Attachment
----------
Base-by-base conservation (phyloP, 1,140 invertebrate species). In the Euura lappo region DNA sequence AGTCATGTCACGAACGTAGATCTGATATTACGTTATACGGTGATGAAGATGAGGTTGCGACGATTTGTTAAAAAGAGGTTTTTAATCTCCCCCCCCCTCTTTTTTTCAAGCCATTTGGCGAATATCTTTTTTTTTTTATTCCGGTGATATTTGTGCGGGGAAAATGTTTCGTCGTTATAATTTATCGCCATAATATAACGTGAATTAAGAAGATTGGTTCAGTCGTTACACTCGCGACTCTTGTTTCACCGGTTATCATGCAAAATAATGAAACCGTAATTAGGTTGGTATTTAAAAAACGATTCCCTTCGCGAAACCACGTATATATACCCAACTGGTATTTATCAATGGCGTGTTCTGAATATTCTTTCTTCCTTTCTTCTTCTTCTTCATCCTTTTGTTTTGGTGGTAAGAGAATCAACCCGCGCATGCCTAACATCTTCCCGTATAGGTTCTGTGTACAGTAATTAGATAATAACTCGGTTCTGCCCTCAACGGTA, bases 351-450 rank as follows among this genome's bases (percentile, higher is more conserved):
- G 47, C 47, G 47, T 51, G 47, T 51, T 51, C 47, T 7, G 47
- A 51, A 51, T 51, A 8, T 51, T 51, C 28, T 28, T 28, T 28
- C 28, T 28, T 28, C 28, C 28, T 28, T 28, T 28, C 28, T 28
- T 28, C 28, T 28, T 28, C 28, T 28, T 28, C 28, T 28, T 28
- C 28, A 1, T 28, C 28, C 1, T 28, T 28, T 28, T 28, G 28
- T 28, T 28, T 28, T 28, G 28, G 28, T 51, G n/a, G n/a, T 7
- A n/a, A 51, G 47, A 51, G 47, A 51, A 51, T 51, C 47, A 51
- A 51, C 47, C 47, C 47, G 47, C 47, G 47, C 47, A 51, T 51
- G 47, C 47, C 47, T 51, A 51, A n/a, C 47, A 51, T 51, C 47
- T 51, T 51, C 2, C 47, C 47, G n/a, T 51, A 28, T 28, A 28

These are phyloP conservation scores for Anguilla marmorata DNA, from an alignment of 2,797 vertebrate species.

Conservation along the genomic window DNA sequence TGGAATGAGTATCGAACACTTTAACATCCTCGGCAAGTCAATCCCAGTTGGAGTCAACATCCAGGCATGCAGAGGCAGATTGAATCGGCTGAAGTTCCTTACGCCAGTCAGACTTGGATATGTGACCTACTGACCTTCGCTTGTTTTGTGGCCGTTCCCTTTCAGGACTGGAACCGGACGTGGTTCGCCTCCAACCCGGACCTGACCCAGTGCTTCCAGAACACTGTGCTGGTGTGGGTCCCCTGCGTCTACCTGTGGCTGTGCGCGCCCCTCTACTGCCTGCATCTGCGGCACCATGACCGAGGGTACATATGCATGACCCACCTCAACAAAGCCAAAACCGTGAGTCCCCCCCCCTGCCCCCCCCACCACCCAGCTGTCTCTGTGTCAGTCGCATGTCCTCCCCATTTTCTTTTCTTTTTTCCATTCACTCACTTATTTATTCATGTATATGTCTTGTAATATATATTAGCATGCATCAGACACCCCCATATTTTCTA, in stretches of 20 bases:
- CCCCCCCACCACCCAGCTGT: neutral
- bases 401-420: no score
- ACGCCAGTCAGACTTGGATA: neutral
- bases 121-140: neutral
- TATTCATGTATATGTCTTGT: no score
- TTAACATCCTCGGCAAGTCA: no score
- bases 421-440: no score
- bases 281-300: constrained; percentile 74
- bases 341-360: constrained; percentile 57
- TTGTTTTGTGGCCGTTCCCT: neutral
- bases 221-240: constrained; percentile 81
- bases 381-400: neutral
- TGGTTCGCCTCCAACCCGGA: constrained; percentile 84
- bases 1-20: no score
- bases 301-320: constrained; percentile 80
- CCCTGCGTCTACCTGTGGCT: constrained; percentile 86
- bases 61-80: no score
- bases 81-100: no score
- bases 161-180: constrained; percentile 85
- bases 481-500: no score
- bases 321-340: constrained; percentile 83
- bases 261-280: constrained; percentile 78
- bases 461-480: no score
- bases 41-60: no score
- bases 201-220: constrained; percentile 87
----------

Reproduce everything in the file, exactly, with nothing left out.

Base-by-base conservation (phyloP, 1,140 invertebrate species). In the Euura lappo region DNA sequence AGTCATGTCACGAACGTAGATCTGATATTACGTTATACGGTGATGAAGATGAGGTTGCGACGATTTGTTAAAAAGAGGTTTTTAATCTCCCCCCCCCTCTTTTTTTCAAGCCATTTGGCGAATATCTTTTTTTTTTTATTCCGGTGATATTTGTGCGGGGAAAATGTTTCGTCGTTATAATTTATCGCCATAATATAACGTGAATTAAGAAGATTGGTTCAGTCGTTACACTCGCGACTCTTGTTTCACCGGTTATCATGCAAAATAATGAAACCGTAATTAGGTTGGTATTTAAAAAACGATTCCCTTCGCGAAACCACGTATATATACCCAACTGGTATTTATCAATGGCGTGTTCTGAATATTCTTTCTTCCTTTCTTCTTCTTCTTCATCCTTTTGTTTTGGTGGTAAGAGAATCAACCCGCGCATGCCTAACATCTTCCCGTATAGGTTCTGTGTACAGTAATTAGATAATAACTCGGTTCTGCCCTCAACGGTA, bases 351-450 rank as follows among this genome's bases (percentile, higher is more conserved):
- G 47, C 47, G 47, T 51, G 47, T 51, T 51, C 47, T 7, G 47
- A 51, A 51, T 51, A 8, T 51, T 51, C 28, T 28, T 28, T 28
- C 28, T 28, T 28, C 28, C 28, T 28, T 28, T 28, C 28, T 28
- T 28, C 28, T 28, T 28, C 28, T 28, T 28, C 28, T 28, T 28
- C 28, A 1, T 28, C 28, C 1, T 28, T 28, T 28, T 28, G 28
- T 28, T 28, T 28, T 28, G 28, G 28, T 51, G n/a, G n/a, T 7
- A n/a, A 51, G 47, A 51, G 47, A 51, A 51, T 51, C 47, A 51
- A 51, C 47, C 47, C 47, G 47, C 47, G 47, C 47, A 51, T 51
- G 47, C 47, C 47, T 51, A 51, A n/a, C 47, A 51, T 51, C 47
- T 51, T 51, C 2, C 47, C 47, G n/a, T 51, A 28, T 28, A 28

These are phyloP conservation scores for Anguilla marmorata DNA, from an alignment of 2,797 vertebrate species.

Conservation along the genomic window DNA sequence TGGAATGAGTATCGAACACTTTAACATCCTCGGCAAGTCAATCCCAGTTGGAGTCAACATCCAGGCATGCAGAGGCAGATTGAATCGGCTGAAGTTCCTTACGCCAGTCAGACTTGGATATGTGACCTACTGACCTTCGCTTGTTTTGTGGCCGTTCCCTTTCAGGACTGGAACCGGACGTGGTTCGCCTCCAACCCGGACCTGACCCAGTGCTTCCAGAACACTGTGCTGGTGTGGGTCCCCTGCGTCTACCTGTGGCTGTGCGCGCCCCTCTACTGCCTGCATCTGCGGCACCATGACCGAGGGTACATATGCATGACCCACCTCAACAAAGCCAAAACCGTGAGTCCCCCCCCCTGCCCCCCCCACCACCCAGCTGTCTCTGTGTCAGTCGCATGTCCTCCCCATTTTCTTTTCTTTTTTCCATTCACTCACTTATTTATTCATGTATATGTCTTGTAATATATATTAGCATGCATCAGACACCCCCATATTTTCTA, in stretches of 20 bases:
- CCCCCCCACCACCCAGCTGT: neutral
- bases 401-420: no score
- ACGCCAGTCAGACTTGGATA: neutral
- bases 121-140: neutral
- TATTCATGTATATGTCTTGT: no score
- TTAACATCCTCGGCAAGTCA: no score
- bases 421-440: no score
- bases 281-300: constrained; percentile 74
- bases 341-360: constrained; percentile 57
- TTGTTTTGTGGCCGTTCCCT: neutral
- bases 221-240: constrained; percentile 81
- bases 381-400: neutral
- TGGTTCGCCTCCAACCCGGA: constrained; percentile 84
- bases 1-20: no score
- bases 301-320: constrained; percentile 80
- CCCTGCGTCTACCTGTGGCT: constrained; percentile 86
- bases 61-80: no score
- bases 81-100: no score
- bases 161-180: constrained; percentile 85
- bases 481-500: no score
- bases 321-340: constrained; percentile 83
- bases 261-280: constrained; percentile 78
- bases 461-480: no score
- bases 41-60: no score
- bases 201-220: constrained; percentile 87